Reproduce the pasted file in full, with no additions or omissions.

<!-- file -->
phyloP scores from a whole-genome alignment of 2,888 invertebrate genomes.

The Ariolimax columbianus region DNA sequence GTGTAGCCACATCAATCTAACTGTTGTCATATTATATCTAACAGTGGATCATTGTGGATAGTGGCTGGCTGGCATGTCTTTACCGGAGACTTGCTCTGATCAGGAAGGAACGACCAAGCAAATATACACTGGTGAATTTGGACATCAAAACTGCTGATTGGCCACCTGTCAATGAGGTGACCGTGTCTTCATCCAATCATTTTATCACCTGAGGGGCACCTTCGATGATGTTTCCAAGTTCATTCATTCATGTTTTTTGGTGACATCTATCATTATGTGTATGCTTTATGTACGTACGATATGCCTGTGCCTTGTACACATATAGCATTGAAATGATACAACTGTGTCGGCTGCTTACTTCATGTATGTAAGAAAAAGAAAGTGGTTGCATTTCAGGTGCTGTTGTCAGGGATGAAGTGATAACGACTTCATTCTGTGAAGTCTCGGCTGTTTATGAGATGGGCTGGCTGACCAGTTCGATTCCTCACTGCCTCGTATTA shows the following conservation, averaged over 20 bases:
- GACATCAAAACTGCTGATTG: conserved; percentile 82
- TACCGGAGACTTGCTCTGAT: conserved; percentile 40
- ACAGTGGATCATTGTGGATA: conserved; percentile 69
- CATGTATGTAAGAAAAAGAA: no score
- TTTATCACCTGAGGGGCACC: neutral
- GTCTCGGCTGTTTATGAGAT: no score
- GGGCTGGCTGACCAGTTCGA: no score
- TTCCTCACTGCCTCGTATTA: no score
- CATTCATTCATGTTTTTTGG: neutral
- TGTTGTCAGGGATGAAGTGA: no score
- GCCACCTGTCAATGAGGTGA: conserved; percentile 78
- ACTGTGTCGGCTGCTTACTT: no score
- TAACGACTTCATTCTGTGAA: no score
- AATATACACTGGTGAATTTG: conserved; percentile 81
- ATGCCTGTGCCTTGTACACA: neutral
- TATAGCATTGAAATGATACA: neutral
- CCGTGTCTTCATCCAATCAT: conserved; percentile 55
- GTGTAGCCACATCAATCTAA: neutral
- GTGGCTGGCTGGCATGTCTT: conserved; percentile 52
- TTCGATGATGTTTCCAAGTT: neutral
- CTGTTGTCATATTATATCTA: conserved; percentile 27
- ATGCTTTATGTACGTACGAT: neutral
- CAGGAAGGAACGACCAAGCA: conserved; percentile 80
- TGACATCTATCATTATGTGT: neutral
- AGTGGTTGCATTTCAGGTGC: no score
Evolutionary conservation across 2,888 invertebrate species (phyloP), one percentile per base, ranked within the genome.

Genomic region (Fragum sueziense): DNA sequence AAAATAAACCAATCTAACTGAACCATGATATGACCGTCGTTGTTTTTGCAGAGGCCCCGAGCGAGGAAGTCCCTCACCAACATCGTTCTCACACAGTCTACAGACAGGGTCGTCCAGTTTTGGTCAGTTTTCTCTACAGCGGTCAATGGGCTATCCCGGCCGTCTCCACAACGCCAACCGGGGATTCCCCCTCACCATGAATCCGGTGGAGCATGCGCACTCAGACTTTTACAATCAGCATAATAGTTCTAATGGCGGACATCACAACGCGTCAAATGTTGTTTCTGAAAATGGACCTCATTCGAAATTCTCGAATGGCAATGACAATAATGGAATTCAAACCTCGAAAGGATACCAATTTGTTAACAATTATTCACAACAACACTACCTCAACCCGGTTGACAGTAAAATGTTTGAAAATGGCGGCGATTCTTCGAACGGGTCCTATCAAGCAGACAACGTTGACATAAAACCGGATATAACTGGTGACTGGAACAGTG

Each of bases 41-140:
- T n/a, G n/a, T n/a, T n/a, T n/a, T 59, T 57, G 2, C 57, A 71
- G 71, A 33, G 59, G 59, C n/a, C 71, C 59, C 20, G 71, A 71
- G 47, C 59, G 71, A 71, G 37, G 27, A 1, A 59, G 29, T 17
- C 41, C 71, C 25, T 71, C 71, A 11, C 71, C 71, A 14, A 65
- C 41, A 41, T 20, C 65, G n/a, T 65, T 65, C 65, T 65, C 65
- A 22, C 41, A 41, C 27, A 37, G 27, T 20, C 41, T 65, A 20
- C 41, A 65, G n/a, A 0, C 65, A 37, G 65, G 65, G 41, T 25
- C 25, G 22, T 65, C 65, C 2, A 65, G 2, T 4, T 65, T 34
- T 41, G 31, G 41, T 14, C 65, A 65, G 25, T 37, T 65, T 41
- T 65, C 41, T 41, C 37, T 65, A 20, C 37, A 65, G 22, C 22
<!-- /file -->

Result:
phyloP scores from a whole-genome alignment of 2,888 invertebrate genomes.

The Ariolimax columbianus region DNA sequence GTGTAGCCACATCAATCTAACTGTTGTCATATTATATCTAACAGTGGATCATTGTGGATAGTGGCTGGCTGGCATGTCTTTACCGGAGACTTGCTCTGATCAGGAAGGAACGACCAAGCAAATATACACTGGTGAATTTGGACATCAAAACTGCTGATTGGCCACCTGTCAATGAGGTGACCGTGTCTTCATCCAATCATTTTATCACCTGAGGGGCACCTTCGATGATGTTTCCAAGTTCATTCATTCATGTTTTTTGGTGACATCTATCATTATGTGTATGCTTTATGTACGTACGATATGCCTGTGCCTTGTACACATATAGCATTGAAATGATACAACTGTGTCGGCTGCTTACTTCATGTATGTAAGAAAAAGAAAGTGGTTGCATTTCAGGTGCTGTTGTCAGGGATGAAGTGATAACGACTTCATTCTGTGAAGTCTCGGCTGTTTATGAGATGGGCTGGCTGACCAGTTCGATTCCTCACTGCCTCGTATTA shows the following conservation, averaged over 20 bases:
- GACATCAAAACTGCTGATTG: conserved; percentile 82
- TACCGGAGACTTGCTCTGAT: conserved; percentile 40
- ACAGTGGATCATTGTGGATA: conserved; percentile 69
- CATGTATGTAAGAAAAAGAA: no score
- TTTATCACCTGAGGGGCACC: neutral
- GTCTCGGCTGTTTATGAGAT: no score
- GGGCTGGCTGACCAGTTCGA: no score
- TTCCTCACTGCCTCGTATTA: no score
- CATTCATTCATGTTTTTTGG: neutral
- TGTTGTCAGGGATGAAGTGA: no score
- GCCACCTGTCAATGAGGTGA: conserved; percentile 78
- ACTGTGTCGGCTGCTTACTT: no score
- TAACGACTTCATTCTGTGAA: no score
- AATATACACTGGTGAATTTG: conserved; percentile 81
- ATGCCTGTGCCTTGTACACA: neutral
- TATAGCATTGAAATGATACA: neutral
- CCGTGTCTTCATCCAATCAT: conserved; percentile 55
- GTGTAGCCACATCAATCTAA: neutral
- GTGGCTGGCTGGCATGTCTT: conserved; percentile 52
- TTCGATGATGTTTCCAAGTT: neutral
- CTGTTGTCATATTATATCTA: conserved; percentile 27
- ATGCTTTATGTACGTACGAT: neutral
- CAGGAAGGAACGACCAAGCA: conserved; percentile 80
- TGACATCTATCATTATGTGT: neutral
- AGTGGTTGCATTTCAGGTGC: no score
Evolutionary conservation across 2,888 invertebrate species (phyloP), one percentile per base, ranked within the genome.

Genomic region (Fragum sueziense): DNA sequence AAAATAAACCAATCTAACTGAACCATGATATGACCGTCGTTGTTTTTGCAGAGGCCCCGAGCGAGGAAGTCCCTCACCAACATCGTTCTCACACAGTCTACAGACAGGGTCGTCCAGTTTTGGTCAGTTTTCTCTACAGCGGTCAATGGGCTATCCCGGCCGTCTCCACAACGCCAACCGGGGATTCCCCCTCACCATGAATCCGGTGGAGCATGCGCACTCAGACTTTTACAATCAGCATAATAGTTCTAATGGCGGACATCACAACGCGTCAAATGTTGTTTCTGAAAATGGACCTCATTCGAAATTCTCGAATGGCAATGACAATAATGGAATTCAAACCTCGAAAGGATACCAATTTGTTAACAATTATTCACAACAACACTACCTCAACCCGGTTGACAGTAAAATGTTTGAAAATGGCGGCGATTCTTCGAACGGGTCCTATCAAGCAGACAACGTTGACATAAAACCGGATATAACTGGTGACTGGAACAGTG

Each of bases 41-140:
- T n/a, G n/a, T n/a, T n/a, T n/a, T 59, T 57, G 2, C 57, A 71
- G 71, A 33, G 59, G 59, C n/a, C 71, C 59, C 20, G 71, A 71
- G 47, C 59, G 71, A 71, G 37, G 27, A 1, A 59, G 29, T 17
- C 41, C 71, C 25, T 71, C 71, A 11, C 71, C 71, A 14, A 65
- C 41, A 41, T 20, C 65, G n/a, T 65, T 65, C 65, T 65, C 65
- A 22, C 41, A 41, C 27, A 37, G 27, T 20, C 41, T 65, A 20
- C 41, A 65, G n/a, A 0, C 65, A 37, G 65, G 65, G 41, T 25
- C 25, G 22, T 65, C 65, C 2, A 65, G 2, T 4, T 65, T 34
- T 41, G 31, G 41, T 14, C 65, A 65, G 25, T 37, T 65, T 41
- T 65, C 41, T 41, C 37, T 65, A 20, C 37, A 65, G 22, C 22